London's police force said it was rolling out vest-mounted video cameras to some of the capital's 2,300 firearms officers, hoping to help build public confidence by allowing jurors and judges to literally see things from an officer's perspective.
The announcement came a day after an inquest jury largely vindicated London police over the fatal shooting of 29-year-old Mark Duggan, which triggered rioting across England more than two years ago. The case, and its controversial conclusion, raised familiar questions about whether armed police are too quick to shoot, and whether they can be held accountable if they are.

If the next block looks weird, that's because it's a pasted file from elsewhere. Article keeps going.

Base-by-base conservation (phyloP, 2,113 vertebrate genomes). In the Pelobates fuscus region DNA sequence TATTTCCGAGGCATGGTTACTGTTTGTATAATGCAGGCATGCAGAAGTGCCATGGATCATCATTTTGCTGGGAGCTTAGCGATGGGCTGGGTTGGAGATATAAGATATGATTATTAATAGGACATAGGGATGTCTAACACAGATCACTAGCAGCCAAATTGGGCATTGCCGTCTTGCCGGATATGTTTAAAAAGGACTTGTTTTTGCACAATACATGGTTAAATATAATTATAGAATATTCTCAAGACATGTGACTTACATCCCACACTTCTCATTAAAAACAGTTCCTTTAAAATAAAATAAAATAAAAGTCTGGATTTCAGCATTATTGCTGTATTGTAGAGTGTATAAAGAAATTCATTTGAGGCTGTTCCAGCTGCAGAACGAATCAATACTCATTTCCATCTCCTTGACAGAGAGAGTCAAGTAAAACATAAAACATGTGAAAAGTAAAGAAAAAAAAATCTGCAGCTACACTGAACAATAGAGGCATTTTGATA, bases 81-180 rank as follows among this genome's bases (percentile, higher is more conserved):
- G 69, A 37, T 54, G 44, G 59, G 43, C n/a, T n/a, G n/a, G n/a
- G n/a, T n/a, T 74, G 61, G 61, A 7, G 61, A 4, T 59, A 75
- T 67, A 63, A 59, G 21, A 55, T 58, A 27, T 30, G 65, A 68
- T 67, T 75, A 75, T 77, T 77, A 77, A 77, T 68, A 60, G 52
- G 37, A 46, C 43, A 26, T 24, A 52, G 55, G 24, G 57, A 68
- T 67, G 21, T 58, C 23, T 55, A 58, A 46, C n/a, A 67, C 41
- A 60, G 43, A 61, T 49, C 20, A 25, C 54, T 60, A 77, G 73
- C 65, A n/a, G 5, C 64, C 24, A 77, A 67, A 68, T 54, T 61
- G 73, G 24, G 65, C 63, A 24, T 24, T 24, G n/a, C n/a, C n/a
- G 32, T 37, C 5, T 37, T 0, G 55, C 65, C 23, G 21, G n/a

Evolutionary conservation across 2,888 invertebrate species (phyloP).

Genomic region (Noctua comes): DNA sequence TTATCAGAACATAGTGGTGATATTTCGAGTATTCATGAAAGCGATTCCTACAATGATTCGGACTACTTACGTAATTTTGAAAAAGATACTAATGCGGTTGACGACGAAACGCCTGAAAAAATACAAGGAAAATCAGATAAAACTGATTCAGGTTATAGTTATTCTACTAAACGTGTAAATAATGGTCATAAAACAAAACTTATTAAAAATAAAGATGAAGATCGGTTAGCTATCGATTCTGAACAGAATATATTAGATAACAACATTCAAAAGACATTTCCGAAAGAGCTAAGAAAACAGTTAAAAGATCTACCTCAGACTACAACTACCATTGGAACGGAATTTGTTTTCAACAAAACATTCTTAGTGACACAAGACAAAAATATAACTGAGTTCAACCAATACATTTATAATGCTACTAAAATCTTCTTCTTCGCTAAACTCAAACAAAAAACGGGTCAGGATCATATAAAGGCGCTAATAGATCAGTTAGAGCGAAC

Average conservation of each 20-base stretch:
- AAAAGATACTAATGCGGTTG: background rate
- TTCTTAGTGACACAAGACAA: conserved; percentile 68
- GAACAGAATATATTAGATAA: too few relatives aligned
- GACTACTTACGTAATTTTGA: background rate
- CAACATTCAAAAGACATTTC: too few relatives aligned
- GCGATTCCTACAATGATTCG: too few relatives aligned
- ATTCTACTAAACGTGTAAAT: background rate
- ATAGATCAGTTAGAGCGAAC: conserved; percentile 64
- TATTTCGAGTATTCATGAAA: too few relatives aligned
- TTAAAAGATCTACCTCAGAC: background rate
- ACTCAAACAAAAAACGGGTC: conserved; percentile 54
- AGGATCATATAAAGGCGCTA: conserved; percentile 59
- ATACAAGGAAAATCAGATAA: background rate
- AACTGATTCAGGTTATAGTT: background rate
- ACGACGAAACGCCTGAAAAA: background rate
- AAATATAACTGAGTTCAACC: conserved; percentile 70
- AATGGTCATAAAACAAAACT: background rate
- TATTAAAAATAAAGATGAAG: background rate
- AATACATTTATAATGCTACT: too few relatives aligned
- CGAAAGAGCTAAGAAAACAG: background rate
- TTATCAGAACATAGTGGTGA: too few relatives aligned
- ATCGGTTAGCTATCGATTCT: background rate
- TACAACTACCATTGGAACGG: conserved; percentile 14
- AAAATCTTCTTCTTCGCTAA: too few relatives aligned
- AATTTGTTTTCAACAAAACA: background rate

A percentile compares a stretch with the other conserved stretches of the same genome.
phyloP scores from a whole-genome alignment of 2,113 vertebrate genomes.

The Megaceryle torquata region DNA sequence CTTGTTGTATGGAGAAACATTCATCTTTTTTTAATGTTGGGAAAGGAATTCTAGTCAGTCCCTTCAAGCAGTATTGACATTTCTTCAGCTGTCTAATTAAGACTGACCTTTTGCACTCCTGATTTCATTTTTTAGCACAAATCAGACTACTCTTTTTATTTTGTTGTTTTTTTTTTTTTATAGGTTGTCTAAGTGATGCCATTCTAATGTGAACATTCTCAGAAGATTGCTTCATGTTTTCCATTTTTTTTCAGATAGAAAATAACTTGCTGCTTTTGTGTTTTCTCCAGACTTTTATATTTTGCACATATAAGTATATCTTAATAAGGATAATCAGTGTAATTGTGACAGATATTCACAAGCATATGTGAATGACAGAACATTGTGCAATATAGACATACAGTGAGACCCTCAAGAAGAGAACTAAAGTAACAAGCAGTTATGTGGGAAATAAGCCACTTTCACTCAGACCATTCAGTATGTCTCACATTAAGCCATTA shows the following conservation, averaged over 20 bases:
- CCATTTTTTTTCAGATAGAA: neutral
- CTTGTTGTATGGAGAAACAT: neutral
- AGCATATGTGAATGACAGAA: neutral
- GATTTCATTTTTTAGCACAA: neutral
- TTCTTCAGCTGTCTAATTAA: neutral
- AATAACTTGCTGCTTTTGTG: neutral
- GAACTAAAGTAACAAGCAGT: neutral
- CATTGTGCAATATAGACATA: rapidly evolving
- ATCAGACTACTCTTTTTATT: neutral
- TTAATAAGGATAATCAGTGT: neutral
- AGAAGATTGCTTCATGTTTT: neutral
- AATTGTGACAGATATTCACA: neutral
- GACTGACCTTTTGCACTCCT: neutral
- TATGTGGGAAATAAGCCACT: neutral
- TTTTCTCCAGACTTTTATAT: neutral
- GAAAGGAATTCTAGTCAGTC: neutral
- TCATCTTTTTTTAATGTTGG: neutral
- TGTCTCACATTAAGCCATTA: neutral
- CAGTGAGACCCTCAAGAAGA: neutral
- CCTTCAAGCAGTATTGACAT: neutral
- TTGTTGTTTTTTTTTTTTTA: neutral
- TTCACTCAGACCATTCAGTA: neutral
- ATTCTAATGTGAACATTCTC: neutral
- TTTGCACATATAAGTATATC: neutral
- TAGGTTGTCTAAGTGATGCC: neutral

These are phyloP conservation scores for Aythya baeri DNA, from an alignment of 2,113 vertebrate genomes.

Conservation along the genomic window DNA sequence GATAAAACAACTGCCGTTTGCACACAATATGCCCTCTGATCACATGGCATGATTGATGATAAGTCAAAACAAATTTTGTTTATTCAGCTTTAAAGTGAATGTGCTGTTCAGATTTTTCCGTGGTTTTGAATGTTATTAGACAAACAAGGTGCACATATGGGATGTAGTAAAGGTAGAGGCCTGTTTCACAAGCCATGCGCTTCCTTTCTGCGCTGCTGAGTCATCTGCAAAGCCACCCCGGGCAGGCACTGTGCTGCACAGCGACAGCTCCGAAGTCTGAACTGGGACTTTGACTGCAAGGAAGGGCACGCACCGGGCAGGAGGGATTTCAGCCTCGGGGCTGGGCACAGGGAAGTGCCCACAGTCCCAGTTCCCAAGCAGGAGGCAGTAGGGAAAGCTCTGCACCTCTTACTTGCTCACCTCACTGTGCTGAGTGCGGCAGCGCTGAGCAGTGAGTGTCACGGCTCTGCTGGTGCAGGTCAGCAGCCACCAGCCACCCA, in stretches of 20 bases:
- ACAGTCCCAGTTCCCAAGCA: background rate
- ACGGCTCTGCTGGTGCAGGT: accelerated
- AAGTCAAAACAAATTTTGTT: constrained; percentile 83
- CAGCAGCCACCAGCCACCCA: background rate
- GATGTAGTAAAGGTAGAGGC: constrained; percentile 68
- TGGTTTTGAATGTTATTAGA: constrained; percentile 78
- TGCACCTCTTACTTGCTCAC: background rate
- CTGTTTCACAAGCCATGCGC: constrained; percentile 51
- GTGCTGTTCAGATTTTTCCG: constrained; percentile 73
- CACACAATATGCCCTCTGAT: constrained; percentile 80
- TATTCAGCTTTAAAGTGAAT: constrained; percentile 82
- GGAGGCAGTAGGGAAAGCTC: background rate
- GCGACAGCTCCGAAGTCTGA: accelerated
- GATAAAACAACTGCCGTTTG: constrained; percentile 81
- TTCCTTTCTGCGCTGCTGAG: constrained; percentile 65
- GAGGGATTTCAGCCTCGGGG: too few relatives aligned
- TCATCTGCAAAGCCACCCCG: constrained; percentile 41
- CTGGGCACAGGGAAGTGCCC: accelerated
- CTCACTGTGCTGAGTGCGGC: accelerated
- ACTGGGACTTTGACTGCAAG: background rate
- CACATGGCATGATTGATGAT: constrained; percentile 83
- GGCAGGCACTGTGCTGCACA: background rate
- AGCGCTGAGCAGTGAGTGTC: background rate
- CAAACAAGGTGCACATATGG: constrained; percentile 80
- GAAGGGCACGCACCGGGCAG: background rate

Speaking late on Wednesday, Metropolitan Police Commissioner Bernard Hogan-Howe said the camera experiment was an attempt to improve transparency and restore public trust.
"We want to see if this is an effective way to record evidence and ensure public confidence," he said in a statement.
A police spokesman said armed officers would begin wearing recording devices on April 1. The number of officers set to wear the cameras has yet to be decided.
Police forces across the world have been experimenting with portable cameras as tools for crime-fighting and police accountability. Cameras mounted on glasses, helmets or vests are being trialled or distributed across the United States. Several British police forces are also trying out the devices.